A potbelly stove at the front of the classroom gave us heat in the winter. Sometimes the back of the room would be so cold! When the stove needed more wood to burn the teacher would say, “Billy would you please go out and bring in more wood for the stove.” In cold weather, that was a shivering job – poor Billy’s hands would be so cold, he would stay for a while beside the stove until his hands warmed up.

School started at 9 a.m. and at 10:30 we all had to go out for recess. Only those who had a cold or something would stay inside. To have a drink of water, there was a pump outside with a handle on it and I remember a tin cup on a chain, and a hook to hang it on. Oh how cold that water was! Water fights often occurred and then we had to stay in at recess for punishment.

I often wonder how the new generation would cope, we didn’t have the conveniences then as now, and we had two outhouses to go to when nature called – one for the boys and one for the girls and we had to use newspapers or pages from magazines for hygiene sake. Can you believe this? I bet it’s hard for you even to think of those days but I lived through them and I don’t think it hurt one or any of us. It made us strong, obedient and truthful.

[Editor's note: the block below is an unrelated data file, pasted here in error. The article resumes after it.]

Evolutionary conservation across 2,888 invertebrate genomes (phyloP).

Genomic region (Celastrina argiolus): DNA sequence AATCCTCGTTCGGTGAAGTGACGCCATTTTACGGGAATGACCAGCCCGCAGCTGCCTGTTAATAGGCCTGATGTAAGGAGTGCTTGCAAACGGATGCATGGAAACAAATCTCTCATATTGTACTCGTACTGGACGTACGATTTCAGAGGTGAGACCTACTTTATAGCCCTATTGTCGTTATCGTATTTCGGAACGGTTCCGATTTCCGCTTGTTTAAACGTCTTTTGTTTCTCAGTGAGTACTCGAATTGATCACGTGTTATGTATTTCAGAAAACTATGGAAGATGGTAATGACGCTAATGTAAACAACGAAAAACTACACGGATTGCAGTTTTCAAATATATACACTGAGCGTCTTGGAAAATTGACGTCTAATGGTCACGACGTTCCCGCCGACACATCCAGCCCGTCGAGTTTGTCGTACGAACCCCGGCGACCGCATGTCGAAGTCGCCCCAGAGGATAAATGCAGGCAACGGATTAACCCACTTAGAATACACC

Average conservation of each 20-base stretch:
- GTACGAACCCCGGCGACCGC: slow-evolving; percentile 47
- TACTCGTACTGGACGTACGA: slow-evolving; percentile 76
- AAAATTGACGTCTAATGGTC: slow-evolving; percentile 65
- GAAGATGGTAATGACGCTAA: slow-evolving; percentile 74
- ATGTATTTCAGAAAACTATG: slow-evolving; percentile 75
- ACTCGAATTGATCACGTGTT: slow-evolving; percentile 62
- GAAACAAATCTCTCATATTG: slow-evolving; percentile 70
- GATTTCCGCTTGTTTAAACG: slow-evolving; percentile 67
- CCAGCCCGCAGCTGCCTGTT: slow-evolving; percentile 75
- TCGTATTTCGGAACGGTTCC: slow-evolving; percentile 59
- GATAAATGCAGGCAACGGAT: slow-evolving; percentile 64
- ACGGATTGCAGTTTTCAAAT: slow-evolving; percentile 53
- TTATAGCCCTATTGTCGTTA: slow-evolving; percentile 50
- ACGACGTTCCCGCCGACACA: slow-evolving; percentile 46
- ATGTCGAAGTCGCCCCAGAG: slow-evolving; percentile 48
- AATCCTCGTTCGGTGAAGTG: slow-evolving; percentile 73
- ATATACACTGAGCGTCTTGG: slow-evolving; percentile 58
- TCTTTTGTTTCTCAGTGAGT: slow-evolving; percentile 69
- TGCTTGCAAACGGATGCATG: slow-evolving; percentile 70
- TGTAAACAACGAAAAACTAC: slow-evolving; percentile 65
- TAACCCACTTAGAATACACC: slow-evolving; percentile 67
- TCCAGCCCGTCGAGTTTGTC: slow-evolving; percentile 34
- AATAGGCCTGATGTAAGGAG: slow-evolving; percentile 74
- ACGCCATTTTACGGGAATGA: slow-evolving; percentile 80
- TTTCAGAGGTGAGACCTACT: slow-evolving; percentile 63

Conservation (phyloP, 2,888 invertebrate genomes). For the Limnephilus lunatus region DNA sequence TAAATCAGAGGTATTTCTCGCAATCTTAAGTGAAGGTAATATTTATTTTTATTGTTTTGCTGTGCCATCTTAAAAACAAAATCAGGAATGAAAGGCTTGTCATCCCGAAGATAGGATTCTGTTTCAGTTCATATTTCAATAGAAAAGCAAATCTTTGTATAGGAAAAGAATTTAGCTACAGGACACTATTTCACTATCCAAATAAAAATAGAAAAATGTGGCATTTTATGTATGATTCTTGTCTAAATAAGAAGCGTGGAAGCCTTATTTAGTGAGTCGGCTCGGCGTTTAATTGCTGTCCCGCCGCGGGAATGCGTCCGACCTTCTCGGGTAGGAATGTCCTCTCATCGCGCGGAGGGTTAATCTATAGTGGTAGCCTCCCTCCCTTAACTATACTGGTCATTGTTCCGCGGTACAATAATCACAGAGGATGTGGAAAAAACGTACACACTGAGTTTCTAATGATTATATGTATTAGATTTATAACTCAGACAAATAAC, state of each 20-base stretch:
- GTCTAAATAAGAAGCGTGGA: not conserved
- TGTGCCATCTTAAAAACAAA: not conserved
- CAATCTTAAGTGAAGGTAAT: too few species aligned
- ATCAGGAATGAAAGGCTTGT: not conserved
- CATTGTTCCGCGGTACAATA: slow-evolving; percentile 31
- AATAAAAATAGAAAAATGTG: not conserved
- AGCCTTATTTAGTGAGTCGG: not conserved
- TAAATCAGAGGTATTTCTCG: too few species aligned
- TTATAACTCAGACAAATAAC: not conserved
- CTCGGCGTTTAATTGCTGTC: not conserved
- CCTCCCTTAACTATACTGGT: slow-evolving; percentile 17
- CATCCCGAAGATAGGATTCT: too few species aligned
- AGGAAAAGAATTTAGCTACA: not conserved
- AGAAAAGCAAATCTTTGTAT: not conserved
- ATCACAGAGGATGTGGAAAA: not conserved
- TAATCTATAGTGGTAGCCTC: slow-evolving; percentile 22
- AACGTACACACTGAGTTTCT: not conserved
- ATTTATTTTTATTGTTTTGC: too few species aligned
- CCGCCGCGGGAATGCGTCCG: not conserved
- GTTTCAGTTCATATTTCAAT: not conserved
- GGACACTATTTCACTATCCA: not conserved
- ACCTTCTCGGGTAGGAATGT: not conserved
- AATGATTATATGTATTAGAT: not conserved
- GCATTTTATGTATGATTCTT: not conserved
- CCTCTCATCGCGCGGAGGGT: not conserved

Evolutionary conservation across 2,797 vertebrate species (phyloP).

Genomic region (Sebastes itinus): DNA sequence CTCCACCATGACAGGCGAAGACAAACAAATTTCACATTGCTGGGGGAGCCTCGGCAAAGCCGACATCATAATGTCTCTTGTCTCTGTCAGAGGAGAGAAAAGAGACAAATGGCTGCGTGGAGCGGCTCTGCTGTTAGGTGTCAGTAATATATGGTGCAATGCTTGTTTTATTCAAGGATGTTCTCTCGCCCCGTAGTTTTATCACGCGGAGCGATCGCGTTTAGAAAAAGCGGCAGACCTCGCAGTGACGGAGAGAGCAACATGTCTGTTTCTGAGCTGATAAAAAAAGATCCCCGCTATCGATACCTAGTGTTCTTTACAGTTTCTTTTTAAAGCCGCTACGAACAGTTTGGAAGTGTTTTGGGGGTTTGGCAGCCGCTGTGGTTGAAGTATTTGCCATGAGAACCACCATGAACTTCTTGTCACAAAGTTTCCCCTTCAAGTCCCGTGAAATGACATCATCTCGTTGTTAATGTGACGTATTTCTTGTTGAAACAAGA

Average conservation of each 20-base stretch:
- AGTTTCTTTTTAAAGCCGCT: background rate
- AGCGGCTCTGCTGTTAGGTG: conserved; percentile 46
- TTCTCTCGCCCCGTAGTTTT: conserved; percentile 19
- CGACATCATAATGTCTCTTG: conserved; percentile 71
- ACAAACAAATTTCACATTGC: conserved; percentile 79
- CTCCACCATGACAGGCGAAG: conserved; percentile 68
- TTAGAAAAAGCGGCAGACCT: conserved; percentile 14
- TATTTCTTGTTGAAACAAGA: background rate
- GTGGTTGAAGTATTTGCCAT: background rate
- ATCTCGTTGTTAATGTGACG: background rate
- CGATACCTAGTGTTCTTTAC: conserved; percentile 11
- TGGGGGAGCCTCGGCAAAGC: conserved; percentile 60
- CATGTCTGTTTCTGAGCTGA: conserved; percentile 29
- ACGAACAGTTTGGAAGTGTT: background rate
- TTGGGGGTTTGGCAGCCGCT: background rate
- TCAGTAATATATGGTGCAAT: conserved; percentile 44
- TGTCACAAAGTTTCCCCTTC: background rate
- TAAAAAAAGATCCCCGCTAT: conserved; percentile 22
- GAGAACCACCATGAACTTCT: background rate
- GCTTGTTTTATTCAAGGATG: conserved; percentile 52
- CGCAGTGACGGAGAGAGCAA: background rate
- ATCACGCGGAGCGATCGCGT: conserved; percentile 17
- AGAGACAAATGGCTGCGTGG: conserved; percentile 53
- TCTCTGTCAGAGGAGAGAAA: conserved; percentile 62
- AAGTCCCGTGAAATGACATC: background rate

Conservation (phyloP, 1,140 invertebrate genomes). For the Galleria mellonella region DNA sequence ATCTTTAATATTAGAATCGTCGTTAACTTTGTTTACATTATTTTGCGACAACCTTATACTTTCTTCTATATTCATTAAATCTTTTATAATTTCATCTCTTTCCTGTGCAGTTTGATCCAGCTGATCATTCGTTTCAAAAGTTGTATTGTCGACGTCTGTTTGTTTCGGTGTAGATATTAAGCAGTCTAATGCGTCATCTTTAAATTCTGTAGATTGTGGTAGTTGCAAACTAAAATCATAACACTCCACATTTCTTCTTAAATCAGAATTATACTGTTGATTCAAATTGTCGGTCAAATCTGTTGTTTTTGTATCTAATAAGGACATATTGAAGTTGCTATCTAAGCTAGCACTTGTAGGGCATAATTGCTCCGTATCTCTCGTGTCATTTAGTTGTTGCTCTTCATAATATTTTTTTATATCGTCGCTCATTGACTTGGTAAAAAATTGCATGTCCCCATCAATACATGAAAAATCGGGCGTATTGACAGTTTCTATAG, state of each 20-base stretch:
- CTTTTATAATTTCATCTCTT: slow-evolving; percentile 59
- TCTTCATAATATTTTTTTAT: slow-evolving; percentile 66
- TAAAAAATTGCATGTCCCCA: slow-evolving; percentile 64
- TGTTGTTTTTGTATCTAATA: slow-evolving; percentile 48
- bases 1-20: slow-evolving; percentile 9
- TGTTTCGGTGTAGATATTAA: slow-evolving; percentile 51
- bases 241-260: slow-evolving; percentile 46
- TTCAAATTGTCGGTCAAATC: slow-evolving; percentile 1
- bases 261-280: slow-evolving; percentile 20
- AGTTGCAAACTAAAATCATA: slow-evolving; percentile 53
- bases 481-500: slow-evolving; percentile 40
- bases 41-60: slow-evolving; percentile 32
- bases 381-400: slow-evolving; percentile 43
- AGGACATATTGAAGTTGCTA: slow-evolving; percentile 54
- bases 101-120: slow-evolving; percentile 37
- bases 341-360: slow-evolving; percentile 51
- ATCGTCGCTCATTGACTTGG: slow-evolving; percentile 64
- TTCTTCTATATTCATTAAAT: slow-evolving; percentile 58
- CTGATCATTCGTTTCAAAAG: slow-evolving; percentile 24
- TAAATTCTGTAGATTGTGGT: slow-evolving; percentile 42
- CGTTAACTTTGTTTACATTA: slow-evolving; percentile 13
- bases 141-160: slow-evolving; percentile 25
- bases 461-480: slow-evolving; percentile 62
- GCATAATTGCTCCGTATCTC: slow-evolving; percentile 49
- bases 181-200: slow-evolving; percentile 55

We adored our teacher and respected her wishes! When we didn’t obey, our parents would enter into the scene and would reprimand us for disobedience. We had to respect religion too and always began our school day with the Lord’s Prayer. Sometimes, one of the older pupils would read scripture – no matter what colour or religion the pupils were, they all knew their God was the one they worshipped, so all was harmony among us all.

We had great holidays too. On Dominion Day as it was called then, we all gathered around the flagpole when our national flag was raised, stood at attention, and saluted it with dignity and pride, our voices soaring toward the sky. We looked at the flying flag with love for our country. Singing “O Canada” I can remember having chills running through me. I guess I was just happy for all the good things I had.